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UW Planetarium Offers Plenty of Shows and Related Activities During July

June 29, 2017
picture of planet, half light and half dark
More than fireworks light up the Earth’s night sky. The solar wind interacts with the Earth’s magnetic field to create a stunning halo of Northern Lights like the ones seen in this image. Visit the UW Planetarium to discover more stunning phenomena that occur on the Earth and beyond. (UW Planetarium Photo)

Shows dedicated to exploring the planet, solar system, galaxy and universe around us as well as activities related to the Aug. 21 eclipse are part of the July schedule at the University of Wyoming Harry C. Vaughan Planetarium.

“This month brings a lot of activity to the UW Planetarium. Our second annual Summer of Astronomy Activity Challenge is in full swing,” says Samantha Ogden, the planetarium’s coordinator. “See our website to download our activity book; discover stargazing opportunities for the summer; and win fun prizes.”

Friday planetarium shows during July start at 8 p.m., with a STAR Observatory tour scheduled to follow approximately an hour later. Kid-themed shows are scheduled Saturdays at 11 a.m. The month also includes three Tuesday night shows; they begin at 7 p.m.

Tickets cost $3 for students and $4 for non-students, and can be purchased at the Department of Physics and Astronomy main office, located in Room 204 of the Physical Sciences Building, Monday through Thursday, from 8 a.m.-4:30 p.m. and Friday from 8 a.m.-noon. Doors open 20 minutes before each show, where tickets will be sold if available. The planetarium, which seats 58, is located in the basement of the Physical Sciences Building.

Since the renovations were finished in November 2014, the full-dome shows now provide immersive 3-D experiences. Traditional star shows have been replaced with far more interactive presentations, similar to an IMAX theater. Laser shows consist of three lasers (red, blue and green) that project graphics on the dome. The lasers are synchronized with music, and pre-programmed graphics and images are displayed.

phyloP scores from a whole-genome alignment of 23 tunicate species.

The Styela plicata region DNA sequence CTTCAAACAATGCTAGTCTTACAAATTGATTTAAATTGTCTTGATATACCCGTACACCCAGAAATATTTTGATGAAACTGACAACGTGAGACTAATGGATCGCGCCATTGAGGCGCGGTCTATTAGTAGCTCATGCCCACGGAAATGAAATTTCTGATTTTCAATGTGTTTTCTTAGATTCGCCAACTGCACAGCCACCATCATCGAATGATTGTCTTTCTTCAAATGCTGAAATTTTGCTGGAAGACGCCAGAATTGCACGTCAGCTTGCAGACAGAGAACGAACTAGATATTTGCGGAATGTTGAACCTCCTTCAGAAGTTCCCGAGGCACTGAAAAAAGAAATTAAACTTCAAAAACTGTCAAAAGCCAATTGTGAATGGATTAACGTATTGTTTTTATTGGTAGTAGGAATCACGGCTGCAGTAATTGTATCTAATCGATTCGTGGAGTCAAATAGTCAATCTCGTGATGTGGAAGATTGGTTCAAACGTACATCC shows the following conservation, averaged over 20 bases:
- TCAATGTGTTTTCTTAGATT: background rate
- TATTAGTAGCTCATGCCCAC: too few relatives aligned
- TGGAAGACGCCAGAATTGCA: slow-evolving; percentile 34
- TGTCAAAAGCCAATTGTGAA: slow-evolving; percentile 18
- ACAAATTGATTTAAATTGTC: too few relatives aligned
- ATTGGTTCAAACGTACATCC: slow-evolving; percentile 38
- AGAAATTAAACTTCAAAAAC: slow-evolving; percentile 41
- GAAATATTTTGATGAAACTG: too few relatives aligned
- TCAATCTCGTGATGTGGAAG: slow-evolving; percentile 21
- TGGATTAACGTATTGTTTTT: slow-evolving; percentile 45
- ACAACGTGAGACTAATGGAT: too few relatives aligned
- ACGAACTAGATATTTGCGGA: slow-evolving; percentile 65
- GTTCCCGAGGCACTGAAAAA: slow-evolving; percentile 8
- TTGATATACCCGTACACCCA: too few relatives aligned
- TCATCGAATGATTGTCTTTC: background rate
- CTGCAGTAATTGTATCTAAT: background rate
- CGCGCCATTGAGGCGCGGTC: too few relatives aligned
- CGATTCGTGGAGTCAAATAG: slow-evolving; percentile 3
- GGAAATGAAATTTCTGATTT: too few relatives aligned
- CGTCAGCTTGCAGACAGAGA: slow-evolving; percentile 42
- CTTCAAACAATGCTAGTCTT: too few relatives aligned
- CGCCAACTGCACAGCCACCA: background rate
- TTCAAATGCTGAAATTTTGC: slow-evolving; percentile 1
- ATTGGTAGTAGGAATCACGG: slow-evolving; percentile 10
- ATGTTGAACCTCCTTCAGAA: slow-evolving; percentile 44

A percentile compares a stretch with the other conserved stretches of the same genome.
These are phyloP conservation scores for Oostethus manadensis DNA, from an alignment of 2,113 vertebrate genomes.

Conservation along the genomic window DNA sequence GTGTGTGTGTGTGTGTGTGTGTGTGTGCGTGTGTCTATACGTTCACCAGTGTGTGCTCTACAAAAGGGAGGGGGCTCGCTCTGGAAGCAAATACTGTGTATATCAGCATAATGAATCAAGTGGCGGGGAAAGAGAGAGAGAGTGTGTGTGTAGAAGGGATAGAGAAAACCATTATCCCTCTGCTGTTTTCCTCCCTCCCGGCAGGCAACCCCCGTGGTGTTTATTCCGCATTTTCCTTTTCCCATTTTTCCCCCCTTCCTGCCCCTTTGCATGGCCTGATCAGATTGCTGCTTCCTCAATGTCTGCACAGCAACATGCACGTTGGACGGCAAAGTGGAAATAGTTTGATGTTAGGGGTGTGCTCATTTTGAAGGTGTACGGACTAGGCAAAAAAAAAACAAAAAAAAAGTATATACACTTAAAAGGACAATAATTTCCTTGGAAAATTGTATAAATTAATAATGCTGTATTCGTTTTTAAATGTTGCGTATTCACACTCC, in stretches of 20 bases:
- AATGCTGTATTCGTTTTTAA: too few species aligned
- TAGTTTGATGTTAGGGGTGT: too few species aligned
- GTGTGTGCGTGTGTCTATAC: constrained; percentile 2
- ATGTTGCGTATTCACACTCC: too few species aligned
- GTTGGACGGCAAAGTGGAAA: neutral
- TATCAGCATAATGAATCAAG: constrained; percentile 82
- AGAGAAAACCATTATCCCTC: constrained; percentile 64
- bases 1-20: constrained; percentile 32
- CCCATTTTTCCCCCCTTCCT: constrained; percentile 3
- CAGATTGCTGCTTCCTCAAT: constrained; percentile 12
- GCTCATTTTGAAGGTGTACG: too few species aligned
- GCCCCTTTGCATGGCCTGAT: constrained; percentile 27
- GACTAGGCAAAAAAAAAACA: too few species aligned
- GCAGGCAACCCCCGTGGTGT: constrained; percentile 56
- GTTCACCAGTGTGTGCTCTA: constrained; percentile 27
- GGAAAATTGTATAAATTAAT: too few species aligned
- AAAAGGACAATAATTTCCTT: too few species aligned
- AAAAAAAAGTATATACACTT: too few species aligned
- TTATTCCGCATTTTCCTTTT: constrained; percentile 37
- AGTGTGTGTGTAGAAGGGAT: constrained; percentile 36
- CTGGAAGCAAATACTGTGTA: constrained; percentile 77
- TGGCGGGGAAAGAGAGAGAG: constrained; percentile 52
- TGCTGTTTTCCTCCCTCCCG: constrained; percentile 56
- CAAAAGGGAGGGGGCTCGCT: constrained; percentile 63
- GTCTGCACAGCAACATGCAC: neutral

The July planetarium schedule is:

-- “Our Closest Star,” Friday, July 7, 8 p.m. What is Earth’s closest star? It is the sun, only 8.5 light-minutes away from our small blue planet. We tend to not give proper reverence to the massive ball of nuclear fusion at the center of our solar system, Ogden says. This show will travel 93 million miles to the center of our sun and back to the invisible force field -- the magnetic field -- that protects the Earth from the sun’s destructive winds. The discussion will include what the sun is and the many ways it affects us -- good and bad -- on Earth. A free STAR Observatory tour (weather dependent) follows at 9 p.m.

-- “Moons,” Saturday, July 8, 11 a.m. The moon is not just craters, but methane lakes, volcanoes of ice, deep chasms and vast oceans. Celebrate summer and the stargazing nights it brings by experiencing the biggest playground in the solar system: the planetary moons. After the show, visitors can discover the reasons for the moon’s phases and the role the lunar orbit plays in the upcoming solar eclipse.